posted by needs more cowbell at 9:28 AM on February 18, 2017 [1 favorite]


gender assignment at birth being one of the data points we can correlate against outside data sources

It is highly unlikely that you have reliable access to this information unless you are a government agency (and, even then, that's a stretch) and that assumption is basically an indication you're approaching this incorrectly. This is not a software problem. It's a problem with the business's assumptions about trans people and trying to engineer a solution to what boils down to needing to treat people with respect. You need to understand the following things:
  • It's basically totally inappropriate to ask someone whether they're trans without good reason. It's beyond inappropriate to ask for gender assigned at birth. It's like saying "I asked your gender and you told me, but what's your 'real' gender?"
  • Many trans people are not interested in discussing their trans status as part of a business transaction.
  • To that end, some will not disclose regardless of how you word the question, what you ask or why you say you want this information. Unless you're a medical provider, you should assume no one will disclose. The business needs to have a plan for sensitively handling the situation where you fail to verify someone's identity because of a gender marker mismatch.
  • As has been pointed out, many trans people change their documents. (Seriously, no one at your organization knows this?) Whatever database you're hitting will not record the gender they were assigned at birth (and, oh yeah, asking that's a dealbreaker for doing business with you).
  • People do not have a single gender marker and they all change (or don't) independently. If you know what you're comparing to, you can ask for that gender marker. However, I'm guessing you're hitting something like Spokeo. Given that those companies' data thinks I've lived places I never have and their data results in sending credit card offers to infants, it's not exactly surprising that they're going to report a gender marker that has nothing to do with any particular document. They're going to report incorrect genders for people both cis and trans. So you're back to needing staff be able to handle that situation.
The only exception I can think of to the above is if you bill health insurance (and maybe if you have to check Selective Service registration, but what businesses do?). Then the correct question is "What gender marker is on your health insurance?" However, you need to understand that some people will not know. Changes propagate through systems in weird ways and if you have employer-provided health insurance, it's possible your employer flipped a bit and that changed your insurance, or maybe it didn't. Or you change your name and X months later, someone at the insurance company goes "Huh, this person has the wrong gender marker" and changes it.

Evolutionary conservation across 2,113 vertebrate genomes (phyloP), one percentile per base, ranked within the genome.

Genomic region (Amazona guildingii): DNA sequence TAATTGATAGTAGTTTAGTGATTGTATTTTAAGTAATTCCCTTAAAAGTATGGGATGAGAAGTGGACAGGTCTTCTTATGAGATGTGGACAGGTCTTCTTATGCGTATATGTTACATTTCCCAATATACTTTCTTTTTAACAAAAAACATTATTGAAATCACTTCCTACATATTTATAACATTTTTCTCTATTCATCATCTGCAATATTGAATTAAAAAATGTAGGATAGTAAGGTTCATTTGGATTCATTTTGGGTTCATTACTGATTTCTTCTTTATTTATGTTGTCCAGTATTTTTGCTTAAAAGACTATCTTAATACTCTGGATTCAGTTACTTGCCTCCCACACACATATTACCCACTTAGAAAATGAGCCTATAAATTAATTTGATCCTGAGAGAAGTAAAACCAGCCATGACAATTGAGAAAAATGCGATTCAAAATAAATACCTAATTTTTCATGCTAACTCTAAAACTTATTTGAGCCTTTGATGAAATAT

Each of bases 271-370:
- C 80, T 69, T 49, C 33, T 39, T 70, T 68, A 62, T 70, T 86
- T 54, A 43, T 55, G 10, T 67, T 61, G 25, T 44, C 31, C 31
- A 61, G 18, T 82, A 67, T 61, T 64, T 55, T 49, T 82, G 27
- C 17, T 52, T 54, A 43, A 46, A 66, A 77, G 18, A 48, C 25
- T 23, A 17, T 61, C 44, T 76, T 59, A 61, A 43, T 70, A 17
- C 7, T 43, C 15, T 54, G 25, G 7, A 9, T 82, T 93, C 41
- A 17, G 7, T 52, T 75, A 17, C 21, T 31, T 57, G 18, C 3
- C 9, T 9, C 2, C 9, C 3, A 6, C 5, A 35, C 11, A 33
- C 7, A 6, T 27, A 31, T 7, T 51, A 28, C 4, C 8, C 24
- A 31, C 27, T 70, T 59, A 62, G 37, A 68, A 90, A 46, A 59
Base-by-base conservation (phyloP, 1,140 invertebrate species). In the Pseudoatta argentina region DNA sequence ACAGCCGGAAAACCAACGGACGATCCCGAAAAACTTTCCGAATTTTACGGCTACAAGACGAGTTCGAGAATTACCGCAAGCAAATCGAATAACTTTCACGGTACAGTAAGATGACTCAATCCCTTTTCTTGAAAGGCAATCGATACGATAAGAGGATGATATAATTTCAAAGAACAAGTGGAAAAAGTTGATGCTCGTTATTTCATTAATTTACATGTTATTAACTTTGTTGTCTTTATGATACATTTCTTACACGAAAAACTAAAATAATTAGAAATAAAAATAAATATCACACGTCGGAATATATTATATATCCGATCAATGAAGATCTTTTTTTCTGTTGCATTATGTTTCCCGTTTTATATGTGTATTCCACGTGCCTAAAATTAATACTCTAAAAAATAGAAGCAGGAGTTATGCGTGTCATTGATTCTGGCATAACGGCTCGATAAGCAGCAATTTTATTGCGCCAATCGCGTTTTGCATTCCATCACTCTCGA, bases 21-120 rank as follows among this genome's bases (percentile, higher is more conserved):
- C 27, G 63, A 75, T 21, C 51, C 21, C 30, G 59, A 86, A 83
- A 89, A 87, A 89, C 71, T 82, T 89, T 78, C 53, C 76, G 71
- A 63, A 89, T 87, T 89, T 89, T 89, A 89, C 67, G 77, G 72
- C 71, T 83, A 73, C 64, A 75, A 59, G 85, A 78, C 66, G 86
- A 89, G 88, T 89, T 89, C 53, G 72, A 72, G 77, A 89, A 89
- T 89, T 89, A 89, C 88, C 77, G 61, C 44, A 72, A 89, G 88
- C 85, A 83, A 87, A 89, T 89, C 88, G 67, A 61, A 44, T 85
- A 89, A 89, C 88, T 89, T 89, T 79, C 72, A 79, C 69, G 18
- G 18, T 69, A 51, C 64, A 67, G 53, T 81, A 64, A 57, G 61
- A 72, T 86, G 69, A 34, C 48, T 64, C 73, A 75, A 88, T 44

It sound very much like you're working for a business, not a government entity or a non-profit, so I assume grant-reporting isn't a concern. That's maybe the other place where you need to know how many trans people you're serving and possibly the breakdown of genders assigned at birth. If you actually need to count trans people, you separate it from the gender question because of the issues Juliet Banana mentioned (the same issues apply to offering "trans man" and "trans women" as options--they're not distinct genders for most people).
posted by hoyland at 10:11 AM on February 18, 2017 [5 favorites]


One thing I would like to warn against: I'm starting to see the three options Male / Female / Transgender pop up on surveys. Don't do this.

You're seeing this because some university ethics boards are getting the idea that's just putting "male" and "female" is inadequate, but really don't understand trans and non-binary issues. A colleague of mine was explicitly told to put "male", "female" and "transgendered" on his survey by his research ethics board. It's like they were trying to be more inclusive, but really didn't understand what it read like. We put an open text box instead.

In our most recent survey, we again used an open textbox, and coded the responses afterwards for statistical analysis. Since we aren't studying differences between cis and trans people, that status isn't relevant for our research. So we ended up coding them just as male, female and non-binary, as they had self-identified.

If you did wish to study differences between trans & cis people, maybe you could ask first a question about gender, then if that is the gender they were assigned at birth or whether they identify as trans or cis. I think a recent health survey I did as a participant asked this. But if you are just getting basic demographics, it's much easier to have an open textbox and code later.
posted by jb at 6:09 PM on February 18, 2017


sorry: most of my response was for Juliet Banana (and I totally agree with the other JB)

But back to the OP: for your business (like our study), all you need is their self-identified gender. If you have to make specific options, I suggest male, female and non-binary (and maybe a "prefer not to answer as a fourth option). Trans or cis status isn't relevant.
posted by jb at 6:13 PM on February 18, 2017


I am a trans woman who self-identifies as "Female". I read the UofC questionnaire and the "sex assigned at birth, like on an original birth certificate" is making me so livid i'm having trouble breathing and typing right now. Please, if there's any way to avoid this question, don't do it. Personally, I have a birth certificate that says "Female"... BECAUSE IT'S BEEN UPDATED. To better reflect the truth. But then it's not "original", is it, like the questionnaire demands. The question is asking about something that even the Hungarian government agrees should NOT be asked about.

I haven't read the other answers, I don't think I need/want to. The birth question is deeply upsetting and rejects the identity that i fought for decades to have acknowledged.
posted by tigrrrlily at 10:33 AM on February 19, 2017 [2 favorites]